Surprise position outlook: Center field

Editor's Note: We continue our Surprise position outlook series as we get you ready for the start of baseball season.

Today's position: Center field

Josh Hamilton has dominated the center field talk ever since we've been doing these previews, either because the club wanted to find someone that could play center so Hamilton could shift over to left or because Hamilton was playing center because that was the best outfield alignment manager Ron Washington had.

Hamilton, of course, is gone now. That means the club has a true center field competition. For now, that involves Craig Gentry and Leonys Martin, likely as a platoon.

Martin, who turns 25 in March, is a player the Rangers made a big investment in a few years ago with the plan that he could become the center fielder one day. It's time to find out. He has played in just 32 big league games (and has hit .204), but in fairness, he didn't play on any kind of consistent schedule. In 55 games (231 at-bats) with Triple-A Round Rock, Martin hit .359 with 12 homers and 42 RBIs. He had 10 stolen bases (was caught stealing nine times) and a 1.033 OPS. In winter ball in the Dominican, Martin hit .253 with four homers and 19 RBIs in 37 games (146 at-bats).

Gentry, 29, is coming off the most games played in the big leagues of his career. He saw action in 122 games, though just 66 of those were starts as Gentry was a frequent late-inning defensive replacement or a pinch runner. He hit .304 with a homer and 26 RBIs in 240 at-bats. That included an extremely hot streak in June, where he batted .455 (24-for-40). He's a solid defender and has great speed, though he stole just 13 bases in 2012 (was caught seven times).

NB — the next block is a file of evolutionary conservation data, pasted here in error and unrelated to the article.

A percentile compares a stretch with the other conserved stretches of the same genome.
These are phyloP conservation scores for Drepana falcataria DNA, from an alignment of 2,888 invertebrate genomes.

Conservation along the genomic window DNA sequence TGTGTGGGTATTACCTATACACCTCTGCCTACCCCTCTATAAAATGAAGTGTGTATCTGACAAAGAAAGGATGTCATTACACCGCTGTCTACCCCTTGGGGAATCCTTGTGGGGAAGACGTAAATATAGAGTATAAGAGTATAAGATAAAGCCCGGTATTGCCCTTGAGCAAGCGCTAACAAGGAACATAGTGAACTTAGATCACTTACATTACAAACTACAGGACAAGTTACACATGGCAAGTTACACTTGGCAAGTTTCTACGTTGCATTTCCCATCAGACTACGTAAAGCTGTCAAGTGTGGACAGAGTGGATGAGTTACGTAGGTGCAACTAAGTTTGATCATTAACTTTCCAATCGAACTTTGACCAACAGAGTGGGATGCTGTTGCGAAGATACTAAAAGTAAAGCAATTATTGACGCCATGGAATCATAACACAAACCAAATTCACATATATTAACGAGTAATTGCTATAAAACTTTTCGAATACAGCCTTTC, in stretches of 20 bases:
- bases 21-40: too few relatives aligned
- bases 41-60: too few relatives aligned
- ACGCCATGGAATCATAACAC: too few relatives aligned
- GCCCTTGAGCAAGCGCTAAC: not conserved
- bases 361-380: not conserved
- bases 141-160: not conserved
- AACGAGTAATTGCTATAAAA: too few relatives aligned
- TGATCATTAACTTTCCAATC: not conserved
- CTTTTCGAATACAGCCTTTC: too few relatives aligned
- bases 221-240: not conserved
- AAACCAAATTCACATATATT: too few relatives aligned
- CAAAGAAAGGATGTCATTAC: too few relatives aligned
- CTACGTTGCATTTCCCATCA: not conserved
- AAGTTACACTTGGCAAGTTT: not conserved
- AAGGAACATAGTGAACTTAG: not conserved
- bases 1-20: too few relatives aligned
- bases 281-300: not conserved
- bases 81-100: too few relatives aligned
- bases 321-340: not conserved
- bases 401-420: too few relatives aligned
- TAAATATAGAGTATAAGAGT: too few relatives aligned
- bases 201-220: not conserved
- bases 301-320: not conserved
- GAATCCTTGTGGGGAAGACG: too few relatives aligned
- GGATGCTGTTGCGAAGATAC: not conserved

The Rangers could, of course, still make a trade that would alter how the outfield lines up. Justin Upton is on the market, though the price may be too high to get him. Michael Bourn remains a free agent. But assuming it's a competition between Martin and Gentry, there may not be a "loser," either. Texas would likely platoon them, with Gentry hitting against left-handed pitchers and Martin batting against righties.

Gentry hit .343 in 99 at-bats against lefties with an .859 OPS. Martin has hit much better against righties (.217) than lefties (.125) in his big league games.

Hamilton's big bat and all-around game are gone from the outfield, meaning it's time for others to pick up the slack. That's Gentry and Martin's job this spring. How they progress and if they can do a good enough job to hold down the position should be interesting to see.